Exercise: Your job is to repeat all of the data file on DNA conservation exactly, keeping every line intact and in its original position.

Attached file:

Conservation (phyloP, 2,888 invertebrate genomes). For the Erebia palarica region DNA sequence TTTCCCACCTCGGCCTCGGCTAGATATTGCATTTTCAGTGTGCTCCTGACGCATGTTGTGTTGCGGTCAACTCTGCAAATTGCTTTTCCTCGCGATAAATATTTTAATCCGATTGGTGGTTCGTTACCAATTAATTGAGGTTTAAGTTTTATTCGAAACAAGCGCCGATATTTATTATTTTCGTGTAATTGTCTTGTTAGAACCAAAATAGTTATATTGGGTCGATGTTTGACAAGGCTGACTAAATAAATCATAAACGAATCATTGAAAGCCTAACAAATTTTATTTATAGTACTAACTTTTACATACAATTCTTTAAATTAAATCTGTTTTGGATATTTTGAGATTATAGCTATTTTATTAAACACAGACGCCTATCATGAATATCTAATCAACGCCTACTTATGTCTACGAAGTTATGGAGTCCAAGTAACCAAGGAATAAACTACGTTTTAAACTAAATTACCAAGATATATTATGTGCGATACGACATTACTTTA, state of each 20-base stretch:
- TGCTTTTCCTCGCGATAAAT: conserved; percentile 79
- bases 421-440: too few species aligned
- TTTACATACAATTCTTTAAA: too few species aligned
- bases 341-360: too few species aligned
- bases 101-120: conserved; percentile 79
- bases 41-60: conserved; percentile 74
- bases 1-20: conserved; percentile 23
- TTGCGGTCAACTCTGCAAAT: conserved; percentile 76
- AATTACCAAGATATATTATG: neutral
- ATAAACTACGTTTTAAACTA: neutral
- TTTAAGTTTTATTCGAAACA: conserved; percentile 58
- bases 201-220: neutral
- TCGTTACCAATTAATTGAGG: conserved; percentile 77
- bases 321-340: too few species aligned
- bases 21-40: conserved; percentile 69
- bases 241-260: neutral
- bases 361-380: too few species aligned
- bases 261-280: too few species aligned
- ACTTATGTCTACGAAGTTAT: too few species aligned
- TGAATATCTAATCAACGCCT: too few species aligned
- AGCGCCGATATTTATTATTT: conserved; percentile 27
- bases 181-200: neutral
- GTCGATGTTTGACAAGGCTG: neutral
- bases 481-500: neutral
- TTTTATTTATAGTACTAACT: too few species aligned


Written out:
Conservation (phyloP, 2,888 invertebrate genomes). For the Erebia palarica region DNA sequence TTTCCCACCTCGGCCTCGGCTAGATATTGCATTTTCAGTGTGCTCCTGACGCATGTTGTGTTGCGGTCAACTCTGCAAATTGCTTTTCCTCGCGATAAATATTTTAATCCGATTGGTGGTTCGTTACCAATTAATTGAGGTTTAAGTTTTATTCGAAACAAGCGCCGATATTTATTATTTTCGTGTAATTGTCTTGTTAGAACCAAAATAGTTATATTGGGTCGATGTTTGACAAGGCTGACTAAATAAATCATAAACGAATCATTGAAAGCCTAACAAATTTTATTTATAGTACTAACTTTTACATACAATTCTTTAAATTAAATCTGTTTTGGATATTTTGAGATTATAGCTATTTTATTAAACACAGACGCCTATCATGAATATCTAATCAACGCCTACTTATGTCTACGAAGTTATGGAGTCCAAGTAACCAAGGAATAAACTACGTTTTAAACTAAATTACCAAGATATATTATGTGCGATACGACATTACTTTA, state of each 20-base stretch:
- TGCTTTTCCTCGCGATAAAT: conserved; percentile 79
- bases 421-440: too few species aligned
- TTTACATACAATTCTTTAAA: too few species aligned
- bases 341-360: too few species aligned
- bases 101-120: conserved; percentile 79
- bases 41-60: conserved; percentile 74
- bases 1-20: conserved; percentile 23
- TTGCGGTCAACTCTGCAAAT: conserved; percentile 76
- AATTACCAAGATATATTATG: neutral
- ATAAACTACGTTTTAAACTA: neutral
- TTTAAGTTTTATTCGAAACA: conserved; percentile 58
- bases 201-220: neutral
- TCGTTACCAATTAATTGAGG: conserved; percentile 77
- bases 321-340: too few species aligned
- bases 21-40: conserved; percentile 69
- bases 241-260: neutral
- bases 361-380: too few species aligned
- bases 261-280: too few species aligned
- ACTTATGTCTACGAAGTTAT: too few species aligned
- TGAATATCTAATCAACGCCT: too few species aligned
- AGCGCCGATATTTATTATTT: conserved; percentile 27
- bases 181-200: neutral
- GTCGATGTTTGACAAGGCTG: neutral
- bases 481-500: neutral
- TTTTATTTATAGTACTAACT: too few species aligned